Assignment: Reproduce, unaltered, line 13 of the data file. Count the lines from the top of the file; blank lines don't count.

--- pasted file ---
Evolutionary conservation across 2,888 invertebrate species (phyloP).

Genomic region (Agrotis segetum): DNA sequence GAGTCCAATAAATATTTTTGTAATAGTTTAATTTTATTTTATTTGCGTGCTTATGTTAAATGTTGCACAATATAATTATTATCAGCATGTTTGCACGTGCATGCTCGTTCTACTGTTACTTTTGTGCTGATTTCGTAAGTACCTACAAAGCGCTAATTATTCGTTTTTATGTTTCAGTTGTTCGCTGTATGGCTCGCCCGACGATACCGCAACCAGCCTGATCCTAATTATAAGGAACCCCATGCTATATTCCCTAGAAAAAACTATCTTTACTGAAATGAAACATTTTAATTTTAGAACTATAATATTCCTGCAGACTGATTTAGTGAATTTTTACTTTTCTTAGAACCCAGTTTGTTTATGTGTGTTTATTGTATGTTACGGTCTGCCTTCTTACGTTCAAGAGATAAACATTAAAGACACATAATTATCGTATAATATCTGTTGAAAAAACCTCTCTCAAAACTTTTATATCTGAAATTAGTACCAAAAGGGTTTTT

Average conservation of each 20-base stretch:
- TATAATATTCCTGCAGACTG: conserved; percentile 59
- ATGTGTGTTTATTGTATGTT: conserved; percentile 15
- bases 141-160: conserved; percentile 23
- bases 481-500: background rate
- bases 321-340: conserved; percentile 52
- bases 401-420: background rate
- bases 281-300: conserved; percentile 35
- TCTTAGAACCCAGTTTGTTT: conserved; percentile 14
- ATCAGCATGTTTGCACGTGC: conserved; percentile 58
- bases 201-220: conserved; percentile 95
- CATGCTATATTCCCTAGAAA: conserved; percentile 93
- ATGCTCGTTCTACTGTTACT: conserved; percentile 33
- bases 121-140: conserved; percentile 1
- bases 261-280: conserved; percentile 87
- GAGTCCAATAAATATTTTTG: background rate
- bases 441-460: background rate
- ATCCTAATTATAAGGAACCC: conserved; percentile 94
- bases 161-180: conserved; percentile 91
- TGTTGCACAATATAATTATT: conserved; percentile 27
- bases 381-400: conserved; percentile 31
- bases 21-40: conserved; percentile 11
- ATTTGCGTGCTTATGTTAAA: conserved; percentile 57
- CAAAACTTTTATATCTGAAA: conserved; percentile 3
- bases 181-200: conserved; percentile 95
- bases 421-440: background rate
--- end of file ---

- bases 201-220: conserved; percentile 95